Dungeon Crawl Classics has something called “the funnel”, an adventure approach that takes a large number of very low-level characters and tests their mettle. It isn’t exactly new as a concept.
My first experience of a “funnel”-style adventure came when my DM ran us through the Treasure Hunt module for 1st edition Advanced Dungeons and Dragons (written by the hugely talented Aaron Allston, who beat me to the top of the contributor credits of PARANOIA Troubleshooters, and alas passed away just under two years ago). Therein, you took control of a class-free 0-level character and by the end of the module, having recorded your actions and reactions, earned one of the iconic character classes as your future path.
DCC plays it different to this approach in that players have several talent-lite characters with simple occupations and possessions of questionable value, ill-suited to facing off against malign forces of the unknown. However, knowing that few – if any – characters will make it to the end of the game is no big deal because the characters take very little effort to create – or generate more when you run out.
Symbaroum‘s mechanics make the prospect of funnel-style play equally viable. Until you choose an Ability, per the core book character creation process, you have a simple 0-level character equivalent. A character without Abilities is equal to a Weak adversary. If you keep the Challenge and Resistance low, you can have interesting adventures with these underpowered characters and see them find their path along the way. Remember, two 0 Experience characters equal a 50 Experience character when coming up with some suitable opposition.
In practical terms, you could run two or three adventures like this and have them spaced a year or so apart, awarding sufficient experience to acquire one or two Abilities between each. After the final installment, you will have a character that had grown naturally to the state normally achieved through standard character generation – but with a better grasp of your goals and purpose.
Zero Experience Characters
A player can create one by completing step 2, 6, 7 and 10 on the Creating a Character guide (page 80 – 81 in the Symbaroum Core Book).
First, determine the character’s Attributes using your preferred method – whether Typical Distribution, Point Buy (page 75) or Roll for Attribute Values (page 181). All characters and adversaries have the same basic allocation of points, so your potential remains the same throughout your career. Only in achieving exceptional talents or suffering grievous injury will you wander wide of the norm.
Second, roll randomly for personal possessions on the tables at the end of this article; roll three times, once on the Special Clothes table and twice on the Keepsakes, and assume you also possess a kitchen knife, paring tool or similar semi-improvised weapon (1D4+1, short).
In addition, all characters have 1D6+1 ortegs to call their own, travel clothes, an oilskin of food (dried, salted or otherwise preserved provisions sufficient for two days), and a flask of small beer.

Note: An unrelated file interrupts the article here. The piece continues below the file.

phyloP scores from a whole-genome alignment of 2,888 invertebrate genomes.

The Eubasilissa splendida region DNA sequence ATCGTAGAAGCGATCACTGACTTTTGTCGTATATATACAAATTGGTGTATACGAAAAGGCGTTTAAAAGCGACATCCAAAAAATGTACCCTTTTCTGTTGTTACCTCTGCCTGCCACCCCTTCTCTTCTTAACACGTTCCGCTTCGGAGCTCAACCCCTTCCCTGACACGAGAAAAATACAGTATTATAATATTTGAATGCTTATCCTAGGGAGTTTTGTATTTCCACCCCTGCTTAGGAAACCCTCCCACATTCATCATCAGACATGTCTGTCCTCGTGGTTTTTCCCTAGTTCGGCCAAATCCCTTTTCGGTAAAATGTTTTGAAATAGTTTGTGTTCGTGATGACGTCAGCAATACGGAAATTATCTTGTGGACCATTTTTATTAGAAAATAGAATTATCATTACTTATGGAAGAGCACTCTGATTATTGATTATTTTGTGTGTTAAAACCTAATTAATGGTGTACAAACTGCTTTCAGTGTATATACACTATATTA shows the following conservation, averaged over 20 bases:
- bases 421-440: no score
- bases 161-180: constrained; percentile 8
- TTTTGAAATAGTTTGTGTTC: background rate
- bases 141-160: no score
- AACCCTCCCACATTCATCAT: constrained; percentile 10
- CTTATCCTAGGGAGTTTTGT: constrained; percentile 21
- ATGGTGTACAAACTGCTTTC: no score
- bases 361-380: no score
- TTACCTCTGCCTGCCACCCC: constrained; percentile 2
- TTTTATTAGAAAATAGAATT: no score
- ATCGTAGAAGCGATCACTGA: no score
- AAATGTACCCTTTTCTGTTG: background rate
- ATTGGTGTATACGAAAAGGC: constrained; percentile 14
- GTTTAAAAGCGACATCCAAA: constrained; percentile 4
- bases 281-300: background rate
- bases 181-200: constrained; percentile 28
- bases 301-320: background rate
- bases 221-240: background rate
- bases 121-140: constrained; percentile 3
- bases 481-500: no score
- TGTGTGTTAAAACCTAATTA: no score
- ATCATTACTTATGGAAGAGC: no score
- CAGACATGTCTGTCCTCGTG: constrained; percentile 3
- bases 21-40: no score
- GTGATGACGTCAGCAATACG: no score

Third, choose or roll for a Life Goal from the selection offered below – and perhaps a basic personality trait or unique tic. The combination of these should be a simple and straightforward guide to why the character would go on the adventure at all – so, don’t something that would complicate this too much. A Personality that makes the character shy, retiring, dismissive, or otherwise disinterested serves only to slow down what should be a fun game!
Finally, draw a quick portrait. Nothing too special or spectacular. If you take more than a half-a-minute to draw a picture, you’ve taken too long. With the wrong encounter, the character might be gone in a moment.
Special Clothes (each character has a distinctive item of clothing) [roll 1D6, twice]:
1: Cloak (1-2: weather-proof; 3-4: dark colored; 5-6: long)
2: Boots (1-2: sturdy; 3-4: steel-capped; 5-6: soft-soled)
3: Hat (1-2: broad-brimmed; 3-4: with a feather; 5-6: leather)
4: Scarf (1-2: knitted; 3-4: colorful; 5-6: long)
5: Gloves (1-2: thick wool; 3-4: manacles; 5-6: leather)
6: Ornament (1-2: spyglass; 3-4: bottle of spirits; 5-6: sack)
Keepsakes (each character has a couple of items of importance to them – or they might just be the only things to hand when the alarm sounded and someone called for volunteers) [roll 1D6, twice]:
1: (1: pin, 2: necklace, 3: crowbar (1D4+1, short), 4: fish hook, 5: key, 6: trowel)
2: (1: box of chalk, 2: magnet, 3: stick of charcoal, 4: mirror, 5: flask of oil, 6: metal bowl)
3: (1: butchery knife (1D6, short), 2: wood ax (1D6), 3: chain (1D4+1, long), 10′, 4: saw (1D4+1, short), 5: grapnel, 6: net)
4: (1: honeyed snack, 2: jar of sweet biscuits, 3: dice, 4: marbles, 5: bell, 6: flute)
5: (1: bone comb, 2: leather pouch, 3: mask, 4: bandages, 5: cooking pan (1D3, balanced, blunt), 6: lockpick)
6: (1: small dog, 2: whetstone, 3: lute, 4: weasel, 5: mule, 6: bag of flour)
Life Goal (why would you put yourself in harm’s way) [roll 1D4, twice]:
1: (1: Fame, 2: Greed, 3: Curiosity, 4: Power)
2: (1: Might, 2: Freedom, 3: Order, 4: Loyalty)
3: (1: Faith, 2: Salvation, 3: Kindness, 4: Help the Helpless)
4: (1: Family, 2: Promise, 3: Duty, 4: Revenge)
The Player’s Handbook contains rules on the subject of starting with free experience, as a means to generate more flexible characters. The Funnel process outlined here leads into that same approach – of a character with nothing become more refined with the careful selection of Abilities and Traits. The Handbook also introduces the idea of advantages and disadvantages – but we won’t go into that here…